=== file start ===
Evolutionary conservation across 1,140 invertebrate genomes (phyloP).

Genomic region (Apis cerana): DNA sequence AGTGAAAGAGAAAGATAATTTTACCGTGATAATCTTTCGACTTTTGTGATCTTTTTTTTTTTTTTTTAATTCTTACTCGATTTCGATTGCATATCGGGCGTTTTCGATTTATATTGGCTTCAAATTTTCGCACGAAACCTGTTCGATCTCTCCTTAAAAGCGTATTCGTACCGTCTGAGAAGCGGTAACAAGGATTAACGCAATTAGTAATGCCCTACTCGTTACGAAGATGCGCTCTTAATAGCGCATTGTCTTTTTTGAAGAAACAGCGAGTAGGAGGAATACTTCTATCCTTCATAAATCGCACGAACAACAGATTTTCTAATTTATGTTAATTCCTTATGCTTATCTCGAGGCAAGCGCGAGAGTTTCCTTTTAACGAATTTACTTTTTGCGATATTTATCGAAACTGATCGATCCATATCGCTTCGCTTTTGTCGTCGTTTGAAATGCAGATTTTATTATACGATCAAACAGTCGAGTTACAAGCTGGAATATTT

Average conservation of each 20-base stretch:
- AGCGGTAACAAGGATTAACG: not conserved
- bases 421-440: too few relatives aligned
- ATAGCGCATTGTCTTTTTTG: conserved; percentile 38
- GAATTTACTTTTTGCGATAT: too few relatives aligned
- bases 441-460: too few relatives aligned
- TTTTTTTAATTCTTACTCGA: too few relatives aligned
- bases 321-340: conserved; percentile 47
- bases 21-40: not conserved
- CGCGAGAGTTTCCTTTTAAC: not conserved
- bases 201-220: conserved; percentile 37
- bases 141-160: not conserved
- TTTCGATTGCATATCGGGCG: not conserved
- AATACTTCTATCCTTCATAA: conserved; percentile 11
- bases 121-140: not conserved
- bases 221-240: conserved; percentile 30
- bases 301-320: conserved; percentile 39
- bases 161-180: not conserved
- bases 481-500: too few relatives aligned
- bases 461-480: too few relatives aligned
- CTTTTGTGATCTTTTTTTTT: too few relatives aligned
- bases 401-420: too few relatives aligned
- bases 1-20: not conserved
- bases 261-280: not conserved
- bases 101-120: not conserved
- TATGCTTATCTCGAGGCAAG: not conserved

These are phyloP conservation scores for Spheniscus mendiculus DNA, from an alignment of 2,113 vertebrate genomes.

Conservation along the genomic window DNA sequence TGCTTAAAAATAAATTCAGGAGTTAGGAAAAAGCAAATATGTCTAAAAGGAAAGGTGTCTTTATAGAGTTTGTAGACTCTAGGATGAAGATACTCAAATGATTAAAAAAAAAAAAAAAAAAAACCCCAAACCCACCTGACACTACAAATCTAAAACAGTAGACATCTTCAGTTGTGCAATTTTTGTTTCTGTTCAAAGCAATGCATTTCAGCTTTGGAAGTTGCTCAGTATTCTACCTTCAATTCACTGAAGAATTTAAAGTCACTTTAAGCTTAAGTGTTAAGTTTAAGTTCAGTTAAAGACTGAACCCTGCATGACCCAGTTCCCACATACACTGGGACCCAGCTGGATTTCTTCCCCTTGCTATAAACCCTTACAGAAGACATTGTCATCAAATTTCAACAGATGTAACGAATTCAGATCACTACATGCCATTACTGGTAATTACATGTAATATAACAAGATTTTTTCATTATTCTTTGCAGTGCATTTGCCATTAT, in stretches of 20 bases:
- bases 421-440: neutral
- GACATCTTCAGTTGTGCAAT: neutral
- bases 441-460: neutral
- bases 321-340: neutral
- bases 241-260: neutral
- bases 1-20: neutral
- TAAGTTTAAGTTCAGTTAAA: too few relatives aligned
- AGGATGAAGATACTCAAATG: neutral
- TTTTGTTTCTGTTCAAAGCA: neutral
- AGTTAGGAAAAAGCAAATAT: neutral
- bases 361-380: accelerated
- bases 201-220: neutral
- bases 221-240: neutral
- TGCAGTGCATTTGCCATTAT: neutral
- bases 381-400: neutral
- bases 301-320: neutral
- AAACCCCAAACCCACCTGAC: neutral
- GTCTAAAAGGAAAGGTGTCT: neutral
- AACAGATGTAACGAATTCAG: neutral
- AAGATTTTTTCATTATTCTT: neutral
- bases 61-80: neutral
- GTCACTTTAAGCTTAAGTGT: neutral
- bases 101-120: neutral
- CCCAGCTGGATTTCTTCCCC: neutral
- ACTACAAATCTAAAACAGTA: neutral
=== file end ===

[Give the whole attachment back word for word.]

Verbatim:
Evolutionary conservation across 1,140 invertebrate genomes (phyloP).

Genomic region (Apis cerana): DNA sequence AGTGAAAGAGAAAGATAATTTTACCGTGATAATCTTTCGACTTTTGTGATCTTTTTTTTTTTTTTTTAATTCTTACTCGATTTCGATTGCATATCGGGCGTTTTCGATTTATATTGGCTTCAAATTTTCGCACGAAACCTGTTCGATCTCTCCTTAAAAGCGTATTCGTACCGTCTGAGAAGCGGTAACAAGGATTAACGCAATTAGTAATGCCCTACTCGTTACGAAGATGCGCTCTTAATAGCGCATTGTCTTTTTTGAAGAAACAGCGAGTAGGAGGAATACTTCTATCCTTCATAAATCGCACGAACAACAGATTTTCTAATTTATGTTAATTCCTTATGCTTATCTCGAGGCAAGCGCGAGAGTTTCCTTTTAACGAATTTACTTTTTGCGATATTTATCGAAACTGATCGATCCATATCGCTTCGCTTTTGTCGTCGTTTGAAATGCAGATTTTATTATACGATCAAACAGTCGAGTTACAAGCTGGAATATTT

Average conservation of each 20-base stretch:
- AGCGGTAACAAGGATTAACG: not conserved
- bases 421-440: too few relatives aligned
- ATAGCGCATTGTCTTTTTTG: conserved; percentile 38
- GAATTTACTTTTTGCGATAT: too few relatives aligned
- bases 441-460: too few relatives aligned
- TTTTTTTAATTCTTACTCGA: too few relatives aligned
- bases 321-340: conserved; percentile 47
- bases 21-40: not conserved
- CGCGAGAGTTTCCTTTTAAC: not conserved
- bases 201-220: conserved; percentile 37
- bases 141-160: not conserved
- TTTCGATTGCATATCGGGCG: not conserved
- AATACTTCTATCCTTCATAA: conserved; percentile 11
- bases 121-140: not conserved
- bases 221-240: conserved; percentile 30
- bases 301-320: conserved; percentile 39
- bases 161-180: not conserved
- bases 481-500: too few relatives aligned
- bases 461-480: too few relatives aligned
- CTTTTGTGATCTTTTTTTTT: too few relatives aligned
- bases 401-420: too few relatives aligned
- bases 1-20: not conserved
- bases 261-280: not conserved
- bases 101-120: not conserved
- TATGCTTATCTCGAGGCAAG: not conserved

These are phyloP conservation scores for Spheniscus mendiculus DNA, from an alignment of 2,113 vertebrate genomes.

Conservation along the genomic window DNA sequence TGCTTAAAAATAAATTCAGGAGTTAGGAAAAAGCAAATATGTCTAAAAGGAAAGGTGTCTTTATAGAGTTTGTAGACTCTAGGATGAAGATACTCAAATGATTAAAAAAAAAAAAAAAAAAAACCCCAAACCCACCTGACACTACAAATCTAAAACAGTAGACATCTTCAGTTGTGCAATTTTTGTTTCTGTTCAAAGCAATGCATTTCAGCTTTGGAAGTTGCTCAGTATTCTACCTTCAATTCACTGAAGAATTTAAAGTCACTTTAAGCTTAAGTGTTAAGTTTAAGTTCAGTTAAAGACTGAACCCTGCATGACCCAGTTCCCACATACACTGGGACCCAGCTGGATTTCTTCCCCTTGCTATAAACCCTTACAGAAGACATTGTCATCAAATTTCAACAGATGTAACGAATTCAGATCACTACATGCCATTACTGGTAATTACATGTAATATAACAAGATTTTTTCATTATTCTTTGCAGTGCATTTGCCATTAT, in stretches of 20 bases:
- bases 421-440: neutral
- GACATCTTCAGTTGTGCAAT: neutral
- bases 441-460: neutral
- bases 321-340: neutral
- bases 241-260: neutral
- bases 1-20: neutral
- TAAGTTTAAGTTCAGTTAAA: too few relatives aligned
- AGGATGAAGATACTCAAATG: neutral
- TTTTGTTTCTGTTCAAAGCA: neutral
- AGTTAGGAAAAAGCAAATAT: neutral
- bases 361-380: accelerated
- bases 201-220: neutral
- bases 221-240: neutral
- TGCAGTGCATTTGCCATTAT: neutral
- bases 381-400: neutral
- bases 301-320: neutral
- AAACCCCAAACCCACCTGAC: neutral
- GTCTAAAAGGAAAGGTGTCT: neutral
- AACAGATGTAACGAATTCAG: neutral
- AAGATTTTTTCATTATTCTT: neutral
- bases 61-80: neutral
- GTCACTTTAAGCTTAAGTGT: neutral
- bases 101-120: neutral
- CCCAGCTGGATTTCTTCCCC: neutral
- ACTACAAATCTAAAACAGTA: neutral